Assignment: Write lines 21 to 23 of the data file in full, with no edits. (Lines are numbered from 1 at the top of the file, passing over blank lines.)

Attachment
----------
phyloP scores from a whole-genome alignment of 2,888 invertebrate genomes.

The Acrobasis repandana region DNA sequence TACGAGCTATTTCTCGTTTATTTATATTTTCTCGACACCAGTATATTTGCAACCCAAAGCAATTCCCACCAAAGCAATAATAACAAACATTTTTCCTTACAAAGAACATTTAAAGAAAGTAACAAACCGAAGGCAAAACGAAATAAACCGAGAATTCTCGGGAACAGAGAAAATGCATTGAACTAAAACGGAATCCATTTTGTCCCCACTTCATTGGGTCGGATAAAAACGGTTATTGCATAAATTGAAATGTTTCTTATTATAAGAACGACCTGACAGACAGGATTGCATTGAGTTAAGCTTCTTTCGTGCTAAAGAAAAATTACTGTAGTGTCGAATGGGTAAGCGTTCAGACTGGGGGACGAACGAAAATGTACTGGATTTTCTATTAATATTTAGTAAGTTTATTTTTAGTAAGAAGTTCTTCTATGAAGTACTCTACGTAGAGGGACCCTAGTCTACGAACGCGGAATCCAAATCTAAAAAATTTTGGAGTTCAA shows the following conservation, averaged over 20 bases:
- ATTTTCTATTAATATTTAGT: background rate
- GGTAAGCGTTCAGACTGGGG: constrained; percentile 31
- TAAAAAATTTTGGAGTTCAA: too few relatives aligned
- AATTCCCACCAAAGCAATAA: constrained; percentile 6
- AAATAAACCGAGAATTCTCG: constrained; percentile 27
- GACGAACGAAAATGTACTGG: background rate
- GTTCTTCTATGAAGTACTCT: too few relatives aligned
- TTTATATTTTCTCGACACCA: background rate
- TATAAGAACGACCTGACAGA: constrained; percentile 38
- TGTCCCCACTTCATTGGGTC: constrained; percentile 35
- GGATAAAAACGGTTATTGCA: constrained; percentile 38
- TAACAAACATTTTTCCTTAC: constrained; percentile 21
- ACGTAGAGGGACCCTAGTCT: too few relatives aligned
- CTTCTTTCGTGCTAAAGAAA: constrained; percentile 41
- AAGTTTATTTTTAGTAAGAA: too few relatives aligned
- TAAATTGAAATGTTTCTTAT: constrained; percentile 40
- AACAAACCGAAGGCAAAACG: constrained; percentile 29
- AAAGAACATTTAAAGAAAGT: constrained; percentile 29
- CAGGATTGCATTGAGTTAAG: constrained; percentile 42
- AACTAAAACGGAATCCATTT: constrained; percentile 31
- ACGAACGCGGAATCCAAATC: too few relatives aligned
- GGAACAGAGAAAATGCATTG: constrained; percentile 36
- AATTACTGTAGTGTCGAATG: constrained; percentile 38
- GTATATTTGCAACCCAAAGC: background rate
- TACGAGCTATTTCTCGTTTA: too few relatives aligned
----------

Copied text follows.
- CAGGATTGCATTGAGTTAAG: constrained; percentile 42
- AACTAAAACGGAATCCATTT: constrained; percentile 31
- ACGAACGCGGAATCCAAATC: too few relatives aligned